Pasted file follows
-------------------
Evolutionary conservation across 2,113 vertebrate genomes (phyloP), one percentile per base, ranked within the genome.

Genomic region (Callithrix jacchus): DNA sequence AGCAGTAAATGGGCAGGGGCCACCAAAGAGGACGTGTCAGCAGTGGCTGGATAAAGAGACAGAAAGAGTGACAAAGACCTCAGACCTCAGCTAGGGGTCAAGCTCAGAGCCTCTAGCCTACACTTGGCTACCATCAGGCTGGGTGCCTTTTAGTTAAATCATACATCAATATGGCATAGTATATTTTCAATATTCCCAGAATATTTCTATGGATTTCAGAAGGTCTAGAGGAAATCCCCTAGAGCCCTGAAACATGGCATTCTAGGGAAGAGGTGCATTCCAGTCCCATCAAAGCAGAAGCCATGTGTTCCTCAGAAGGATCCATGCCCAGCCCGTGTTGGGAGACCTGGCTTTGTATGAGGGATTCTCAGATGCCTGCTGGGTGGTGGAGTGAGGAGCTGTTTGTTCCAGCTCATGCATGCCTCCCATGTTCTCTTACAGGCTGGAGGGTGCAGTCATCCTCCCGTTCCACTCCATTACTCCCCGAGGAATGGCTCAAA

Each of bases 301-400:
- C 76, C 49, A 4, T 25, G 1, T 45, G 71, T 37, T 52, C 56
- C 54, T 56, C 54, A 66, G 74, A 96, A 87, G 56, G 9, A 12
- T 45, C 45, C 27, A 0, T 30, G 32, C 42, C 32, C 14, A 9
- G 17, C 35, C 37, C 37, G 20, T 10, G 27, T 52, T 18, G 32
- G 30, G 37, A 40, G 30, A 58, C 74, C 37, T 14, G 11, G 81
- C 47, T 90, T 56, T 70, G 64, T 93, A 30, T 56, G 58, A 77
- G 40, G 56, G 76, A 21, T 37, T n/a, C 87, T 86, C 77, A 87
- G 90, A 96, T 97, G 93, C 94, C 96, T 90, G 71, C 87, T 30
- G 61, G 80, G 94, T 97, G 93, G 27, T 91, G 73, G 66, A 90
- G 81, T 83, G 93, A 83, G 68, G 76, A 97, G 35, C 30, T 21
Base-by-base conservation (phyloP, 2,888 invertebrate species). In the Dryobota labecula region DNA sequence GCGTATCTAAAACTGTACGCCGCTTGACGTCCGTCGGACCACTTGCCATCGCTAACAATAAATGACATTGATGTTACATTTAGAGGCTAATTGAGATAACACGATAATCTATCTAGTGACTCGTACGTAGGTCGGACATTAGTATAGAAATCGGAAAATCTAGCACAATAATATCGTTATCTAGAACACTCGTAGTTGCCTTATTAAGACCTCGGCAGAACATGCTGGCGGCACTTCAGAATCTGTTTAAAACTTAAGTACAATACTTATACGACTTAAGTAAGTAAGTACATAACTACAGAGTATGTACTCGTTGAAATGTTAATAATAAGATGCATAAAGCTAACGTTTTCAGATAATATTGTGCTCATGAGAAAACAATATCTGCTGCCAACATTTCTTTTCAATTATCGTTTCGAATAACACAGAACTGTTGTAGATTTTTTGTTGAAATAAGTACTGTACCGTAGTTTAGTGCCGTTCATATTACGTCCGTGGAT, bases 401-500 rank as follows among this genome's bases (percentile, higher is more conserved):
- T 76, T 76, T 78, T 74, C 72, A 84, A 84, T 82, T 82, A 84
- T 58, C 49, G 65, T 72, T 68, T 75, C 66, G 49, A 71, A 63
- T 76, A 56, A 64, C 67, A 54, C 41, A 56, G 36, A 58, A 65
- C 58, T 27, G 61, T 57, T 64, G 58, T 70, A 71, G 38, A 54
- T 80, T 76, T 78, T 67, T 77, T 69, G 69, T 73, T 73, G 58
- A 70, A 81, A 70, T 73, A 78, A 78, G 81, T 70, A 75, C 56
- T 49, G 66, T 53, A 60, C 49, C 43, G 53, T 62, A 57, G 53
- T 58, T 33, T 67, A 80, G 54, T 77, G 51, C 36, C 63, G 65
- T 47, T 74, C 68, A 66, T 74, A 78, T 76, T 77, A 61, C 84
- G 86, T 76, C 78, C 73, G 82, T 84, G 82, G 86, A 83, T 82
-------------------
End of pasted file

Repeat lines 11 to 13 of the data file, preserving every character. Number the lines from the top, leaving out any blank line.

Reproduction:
- G 90, A 96, T 97, G 93, C 94, C 96, T 90, G 71, C 87, T 30
- G 61, G 80, G 94, T 97, G 93, G 27, T 91, G 73, G 66, A 90
- G 81, T 83, G 93, A 83, G 68, G 76, A 97, G 35, C 30, T 21